Department of Health says no evidence power lines cause adverse health effects
Reilly made representations to Ministers on underground power cables in constituency
The Department of Health has said there is no evidence that power lines can cause long-term adverse effects on human, plant or animal health.
The department said yesterday that Ireland had taken a “precautionary approach” on the issue of potential health effects of electromagnetic fields. It said Ireland had adopted international guidelines for exposure to electromagnetic radiation developed by the International Commission on Non-Ionizing Radiation Protection.
“National and international health and scientific agencies have reviewed more than 30 years of research into electromagnetic fields. None of these agencies has concluded that exposure to electromagnetic fields from power lines or other electrical source is a cause of any long-term adverse effects on human, plant or animal health.”
The Department of Health said that the Department of the Environment, Heritage and Local Government had responsibility for potential health effects of electromagnetic fields.
The Department of Health issued its statement on foot of a report in the Sunday Times yesterday that its Minister James Reilly had in 2012 sent representations to cabinet colleagues Phil Hogan and Pat Rabbitte about the potential adverse health effects arising from power cables being laid underground in the town of Rush, in his Dublin North considtituency as part of the east-west electricity interconnector.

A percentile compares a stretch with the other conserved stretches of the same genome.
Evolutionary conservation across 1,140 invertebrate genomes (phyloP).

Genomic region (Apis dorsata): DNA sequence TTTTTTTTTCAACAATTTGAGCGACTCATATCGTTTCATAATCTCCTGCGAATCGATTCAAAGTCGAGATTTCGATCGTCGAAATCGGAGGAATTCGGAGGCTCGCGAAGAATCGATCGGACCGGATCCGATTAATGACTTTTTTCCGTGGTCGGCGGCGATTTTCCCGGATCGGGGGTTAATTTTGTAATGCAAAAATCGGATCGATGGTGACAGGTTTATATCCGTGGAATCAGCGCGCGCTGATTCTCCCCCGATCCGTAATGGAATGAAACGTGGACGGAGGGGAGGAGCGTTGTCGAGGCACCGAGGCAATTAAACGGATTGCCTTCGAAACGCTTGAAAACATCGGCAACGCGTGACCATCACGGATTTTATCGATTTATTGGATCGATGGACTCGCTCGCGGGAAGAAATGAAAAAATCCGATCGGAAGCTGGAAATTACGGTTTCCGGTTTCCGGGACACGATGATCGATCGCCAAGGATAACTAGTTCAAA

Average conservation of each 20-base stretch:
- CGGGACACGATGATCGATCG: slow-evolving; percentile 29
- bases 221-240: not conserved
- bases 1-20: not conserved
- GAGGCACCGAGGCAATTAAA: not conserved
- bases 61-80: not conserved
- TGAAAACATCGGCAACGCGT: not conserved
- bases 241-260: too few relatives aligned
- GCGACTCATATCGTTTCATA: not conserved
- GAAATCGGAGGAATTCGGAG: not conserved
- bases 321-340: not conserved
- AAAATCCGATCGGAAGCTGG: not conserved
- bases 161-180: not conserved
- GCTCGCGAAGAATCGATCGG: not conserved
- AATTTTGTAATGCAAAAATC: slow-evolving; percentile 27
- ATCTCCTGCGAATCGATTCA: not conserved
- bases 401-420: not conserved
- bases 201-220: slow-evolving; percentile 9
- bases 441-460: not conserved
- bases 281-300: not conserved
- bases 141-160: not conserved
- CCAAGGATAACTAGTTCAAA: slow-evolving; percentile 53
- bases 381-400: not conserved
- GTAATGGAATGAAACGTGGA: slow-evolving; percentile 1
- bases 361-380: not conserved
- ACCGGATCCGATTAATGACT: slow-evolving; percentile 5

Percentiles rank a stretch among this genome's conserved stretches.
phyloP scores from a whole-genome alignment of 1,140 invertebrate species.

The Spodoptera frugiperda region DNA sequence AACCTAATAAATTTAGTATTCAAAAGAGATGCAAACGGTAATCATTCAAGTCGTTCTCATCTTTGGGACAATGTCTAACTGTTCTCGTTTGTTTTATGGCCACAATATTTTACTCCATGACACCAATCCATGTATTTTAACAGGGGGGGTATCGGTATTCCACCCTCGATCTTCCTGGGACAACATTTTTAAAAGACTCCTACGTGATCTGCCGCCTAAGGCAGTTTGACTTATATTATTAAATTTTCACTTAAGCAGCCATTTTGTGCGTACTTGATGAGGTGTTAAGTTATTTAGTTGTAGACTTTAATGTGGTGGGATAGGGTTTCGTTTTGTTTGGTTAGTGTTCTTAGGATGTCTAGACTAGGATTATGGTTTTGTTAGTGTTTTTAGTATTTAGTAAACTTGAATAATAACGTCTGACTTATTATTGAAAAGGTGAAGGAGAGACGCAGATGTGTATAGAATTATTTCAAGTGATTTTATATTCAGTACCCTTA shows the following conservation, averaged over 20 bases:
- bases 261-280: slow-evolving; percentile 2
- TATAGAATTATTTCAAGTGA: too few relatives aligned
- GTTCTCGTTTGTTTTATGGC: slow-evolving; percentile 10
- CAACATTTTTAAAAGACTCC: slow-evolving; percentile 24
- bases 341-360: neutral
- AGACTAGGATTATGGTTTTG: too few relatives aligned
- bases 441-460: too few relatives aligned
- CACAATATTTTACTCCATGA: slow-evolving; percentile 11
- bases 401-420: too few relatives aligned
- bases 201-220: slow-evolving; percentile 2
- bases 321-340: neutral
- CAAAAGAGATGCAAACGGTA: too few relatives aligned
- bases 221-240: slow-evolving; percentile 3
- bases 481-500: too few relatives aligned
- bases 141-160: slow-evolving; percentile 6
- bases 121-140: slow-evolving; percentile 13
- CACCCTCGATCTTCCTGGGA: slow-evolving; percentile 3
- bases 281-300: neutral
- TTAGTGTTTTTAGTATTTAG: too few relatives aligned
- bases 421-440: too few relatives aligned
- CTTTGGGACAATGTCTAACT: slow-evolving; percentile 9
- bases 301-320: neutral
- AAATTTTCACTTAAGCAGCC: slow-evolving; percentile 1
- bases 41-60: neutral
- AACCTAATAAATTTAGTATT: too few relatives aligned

The Department of Health said yesterday: “The Minister for Health is advised on all matters relating to public health on an on-going basis by the chief medical officer, DrTony Holohan. ”
“The chief medical officer and his staff keep abreast of relevant national and international policy matters, research and data that have relevance to public health. The chief medical officer has advised the Minister that on the basis of international evidence, health considerations relating to electricity pylons do not warrant the involvement of the Minister.”
Dr Reilly had written to Mr Hogan and Mr Rabbittee regarding an opinion sent to him by Dr Anthony Staines, professor of health systems at Dublin City University which linked the electricity cables to an increased risk of childhood cancer.
The Sunday Times maintained that Dr Reilly in his representation to Mr Hogan and Mr Rabbitte had concluded: “I realise that this national infrastructure project is important but I cannot ignore the health concerns that are raised.”